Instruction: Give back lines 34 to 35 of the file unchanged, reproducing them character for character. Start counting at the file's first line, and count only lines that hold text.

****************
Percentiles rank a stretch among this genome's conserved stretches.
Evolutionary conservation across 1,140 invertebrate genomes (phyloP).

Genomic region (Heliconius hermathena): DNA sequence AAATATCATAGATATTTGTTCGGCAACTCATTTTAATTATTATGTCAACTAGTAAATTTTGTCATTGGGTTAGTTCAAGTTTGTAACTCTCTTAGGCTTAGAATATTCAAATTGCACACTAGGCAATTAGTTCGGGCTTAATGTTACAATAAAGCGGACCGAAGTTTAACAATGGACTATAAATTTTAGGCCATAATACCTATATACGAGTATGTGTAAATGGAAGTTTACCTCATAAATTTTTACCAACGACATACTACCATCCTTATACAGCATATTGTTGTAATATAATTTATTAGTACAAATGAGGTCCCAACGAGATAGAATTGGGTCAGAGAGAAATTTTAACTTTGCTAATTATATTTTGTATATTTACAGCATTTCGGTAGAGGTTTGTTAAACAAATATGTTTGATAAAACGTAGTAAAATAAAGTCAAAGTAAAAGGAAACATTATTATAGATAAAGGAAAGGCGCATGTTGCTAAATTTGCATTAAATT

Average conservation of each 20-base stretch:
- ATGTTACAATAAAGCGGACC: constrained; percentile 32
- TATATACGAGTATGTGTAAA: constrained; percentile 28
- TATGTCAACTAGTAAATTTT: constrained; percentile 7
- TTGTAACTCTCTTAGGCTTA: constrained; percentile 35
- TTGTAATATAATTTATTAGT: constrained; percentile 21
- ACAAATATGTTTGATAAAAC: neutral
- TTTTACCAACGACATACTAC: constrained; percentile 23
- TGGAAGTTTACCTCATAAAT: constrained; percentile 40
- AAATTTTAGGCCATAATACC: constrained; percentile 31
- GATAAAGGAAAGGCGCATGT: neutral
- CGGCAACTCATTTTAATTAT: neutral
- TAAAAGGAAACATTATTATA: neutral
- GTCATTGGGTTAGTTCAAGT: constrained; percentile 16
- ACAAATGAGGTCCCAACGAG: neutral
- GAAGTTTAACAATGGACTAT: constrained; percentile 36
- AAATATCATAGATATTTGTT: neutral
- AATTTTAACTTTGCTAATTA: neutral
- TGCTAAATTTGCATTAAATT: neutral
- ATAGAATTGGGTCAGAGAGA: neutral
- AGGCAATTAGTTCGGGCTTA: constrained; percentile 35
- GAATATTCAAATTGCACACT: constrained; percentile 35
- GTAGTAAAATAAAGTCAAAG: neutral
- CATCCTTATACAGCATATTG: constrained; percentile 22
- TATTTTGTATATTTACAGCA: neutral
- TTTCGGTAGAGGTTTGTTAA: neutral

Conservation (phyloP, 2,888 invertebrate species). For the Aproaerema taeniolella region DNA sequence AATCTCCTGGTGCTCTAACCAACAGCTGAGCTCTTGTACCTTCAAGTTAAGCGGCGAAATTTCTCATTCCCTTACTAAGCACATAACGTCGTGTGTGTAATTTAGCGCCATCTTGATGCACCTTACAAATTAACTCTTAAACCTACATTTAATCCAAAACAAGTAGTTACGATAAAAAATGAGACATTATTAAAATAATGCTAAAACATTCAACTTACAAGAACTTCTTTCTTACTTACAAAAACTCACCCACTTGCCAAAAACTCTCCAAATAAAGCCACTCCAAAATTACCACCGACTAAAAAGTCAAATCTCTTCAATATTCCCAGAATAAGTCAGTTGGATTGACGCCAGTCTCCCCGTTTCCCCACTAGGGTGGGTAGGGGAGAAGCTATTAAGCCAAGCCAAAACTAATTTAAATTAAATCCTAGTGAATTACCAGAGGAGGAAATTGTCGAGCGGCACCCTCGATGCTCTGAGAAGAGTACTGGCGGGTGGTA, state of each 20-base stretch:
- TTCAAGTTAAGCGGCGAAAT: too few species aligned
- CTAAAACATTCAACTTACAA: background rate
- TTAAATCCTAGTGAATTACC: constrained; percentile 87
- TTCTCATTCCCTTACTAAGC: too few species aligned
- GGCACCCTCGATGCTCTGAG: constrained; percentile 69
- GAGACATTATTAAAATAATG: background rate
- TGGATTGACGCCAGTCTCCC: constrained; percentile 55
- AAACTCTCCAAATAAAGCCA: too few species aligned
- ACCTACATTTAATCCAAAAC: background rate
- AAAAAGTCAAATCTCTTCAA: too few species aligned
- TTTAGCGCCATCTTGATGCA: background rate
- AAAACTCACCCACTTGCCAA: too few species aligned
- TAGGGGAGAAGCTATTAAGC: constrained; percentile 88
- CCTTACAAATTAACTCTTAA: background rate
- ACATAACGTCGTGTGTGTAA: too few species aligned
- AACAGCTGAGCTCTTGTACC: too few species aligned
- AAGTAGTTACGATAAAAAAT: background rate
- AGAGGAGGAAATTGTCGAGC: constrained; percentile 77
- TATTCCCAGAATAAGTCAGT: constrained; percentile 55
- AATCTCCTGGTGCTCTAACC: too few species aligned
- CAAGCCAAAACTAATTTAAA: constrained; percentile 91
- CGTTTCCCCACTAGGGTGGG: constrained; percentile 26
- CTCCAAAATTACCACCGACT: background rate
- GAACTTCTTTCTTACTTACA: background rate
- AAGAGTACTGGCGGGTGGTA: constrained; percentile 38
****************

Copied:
- TTCTCATTCCCTTACTAAGC: too few species aligned
- GGCACCCTCGATGCTCTGAG: constrained; percentile 69